Hardcore Megane beats Civic Type R’s time by almost four seconds
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£60,110 when new
Got enough grille? Yeah, just about. You’re of course looking at BMW’s brand-new X5, which has just arrived in Britain. Over here it can be had with one of three engines – all 3.0-litres, two diesels and one petrol. So far we’ve tried the two diesels – the entry-level single-turbo 30d and quad-turbo (yes, QUAD) M50d. Much more time spent in the former, so that’s the focus of this review. We’ll get some more time in the M50d soon, so watch out for the definitive review. BMW normally does good engines. Quite right, and these diesels are no exception. The 30d is the entry-level engine, costing a little over £1,000 less than the petrol 40i. It’s smooth as you like, quiet and very refined, though probably (just) a few per-cent less than Mercedes’ equivalent. With 261bhp and 457lb ft, it’s just about punchy enough to keep the X5 motoring along at a decent pace. 0-62mph takes less than 7 seconds, and the top speed is 143mph. The transmission is an eight-speed auto - shifts are seamless, and you get the sense it’s devoting some thought to when to make them. There’s no hunting around for the right ratio, as you very occasionally get in a Range Rover Sport. Paddles give manual control and therefore smoother, swifter progress down country roads.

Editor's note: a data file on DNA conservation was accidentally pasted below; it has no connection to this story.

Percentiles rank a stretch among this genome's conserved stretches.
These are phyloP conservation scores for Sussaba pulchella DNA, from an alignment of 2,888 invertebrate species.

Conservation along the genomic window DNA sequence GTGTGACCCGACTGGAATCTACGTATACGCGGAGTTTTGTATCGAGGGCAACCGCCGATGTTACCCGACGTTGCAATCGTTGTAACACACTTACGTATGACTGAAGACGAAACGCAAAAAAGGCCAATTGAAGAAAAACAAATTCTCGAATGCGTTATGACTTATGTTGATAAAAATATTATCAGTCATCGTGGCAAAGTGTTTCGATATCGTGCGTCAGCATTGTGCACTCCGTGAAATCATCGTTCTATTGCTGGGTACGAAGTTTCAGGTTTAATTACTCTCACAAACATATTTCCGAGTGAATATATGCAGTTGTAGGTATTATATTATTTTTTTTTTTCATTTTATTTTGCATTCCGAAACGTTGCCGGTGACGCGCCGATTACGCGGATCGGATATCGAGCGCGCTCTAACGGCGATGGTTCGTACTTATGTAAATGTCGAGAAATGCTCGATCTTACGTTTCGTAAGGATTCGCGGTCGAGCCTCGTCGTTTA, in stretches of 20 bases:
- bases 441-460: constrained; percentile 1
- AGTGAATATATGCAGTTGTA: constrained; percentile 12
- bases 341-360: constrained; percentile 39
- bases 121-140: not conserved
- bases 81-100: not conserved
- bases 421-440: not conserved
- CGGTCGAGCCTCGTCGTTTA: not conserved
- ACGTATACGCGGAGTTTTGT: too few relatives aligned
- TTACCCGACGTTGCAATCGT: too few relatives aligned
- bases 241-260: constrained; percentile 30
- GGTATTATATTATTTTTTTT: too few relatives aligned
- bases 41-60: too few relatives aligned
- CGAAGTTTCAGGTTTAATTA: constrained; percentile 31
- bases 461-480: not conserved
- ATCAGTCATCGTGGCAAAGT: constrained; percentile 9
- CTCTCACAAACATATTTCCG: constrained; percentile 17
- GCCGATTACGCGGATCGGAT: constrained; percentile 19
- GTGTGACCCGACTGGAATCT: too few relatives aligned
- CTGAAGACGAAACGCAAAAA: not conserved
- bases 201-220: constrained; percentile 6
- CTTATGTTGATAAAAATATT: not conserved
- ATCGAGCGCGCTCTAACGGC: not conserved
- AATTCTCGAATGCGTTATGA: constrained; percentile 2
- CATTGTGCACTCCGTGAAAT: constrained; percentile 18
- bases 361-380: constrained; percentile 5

Country roads. Will I enjoy driving down those? Yes and no. The first-generation X5 was among the very first SUVs that drove like a car. Nowadays most of them do to a greater or lesser degree. But what you can’t really engineer your way around is the sheer size of them. The X5 is really big – 66mm wider than its predecessor, which wasn’t the narrowest of cars to begin with – and you feel that just about all the time. Not because it pitches and wallows, but because it’s a fraction too big to be an entirely relaxing, fuss-free thing to drive on any British road bar a motorway. Just like all its competitors, then. Find a road that’s wide enough, and the X5 is really good for such a big car. We’d avoid the optional all-wheel steering, though. Just as we discovered when we drove it in the US, it makes the steering a little unpredictable at times and gives twitchy turn-in. It’s not badly executed in the same way the system in say, the old Renault Megane GT was, but it’s an option you really don’t need to specify. There are enough cameras and tech to make parking easy enough anyway, without the added manoeuvrability the system gives at lower speeds. The 30d gets air suspension as standard - it gives a placid ride and good body control, though the massive wheels thump a bit through potholes and so-on. It’s an SUV. Can it actually go off-road this time? It can actually. Nothing like as well as a Land Rover, but an optional pack that gives different terrain modes and more underbody protection gives the new X5 a greater degree of off-road ability than most of its owners will ever need or use. We had a quick go and came away duly impressed with the way the all-wheel drive system shuffles power around to hunt for traction. That said, it wouldn’t have needed to quite so much if we’d had some proper tyres – not the 315-section summers, complete with 22-inch rims, we’d actually had. You can still tell this isn’t a car designed to do much off-roading, though. Take the doors – the bottoms don’t wrap around the sills, so you get mud on your trousers when you’re getting in or out. Even the Renault Koleos does this. How about inside? It looks nice in here. Quality is fine for the most part, though it still doesn’t have the hewn quality of a big Audi, the seats are supportive and the driving position pretty-much spot on. New iDrive – which isn’t actually called iDrive anymore – makes good use of the big screen, which is mounted high in the driver’s eye line. You still get a rotary controller, but the interface is obviously much more geared towards touch now. There’s a lot of information in the instrument cluster itself, too, which in the words of my colleague Paul Horrell “trades legibility for attention-seeking”, and yet more information in the optional HUD. It’s all a bit overwhelming, if we’re honest. There is such a thing as being too well-informed. Lots of glass makes the cabin a bright one, and easy to see out of. The boot and back seats are roomy enough. A third row is optional but we didn’t get a chance to try it. Should I buy one? Sure, it’s a good car, with a comfortable (if busy) interior, good engines and handling and much practicality. Prices start at £57,495 for the 30d, but the options list is long and tempting. Fortunately you don’t need to go too deep to get yourself a decent spec.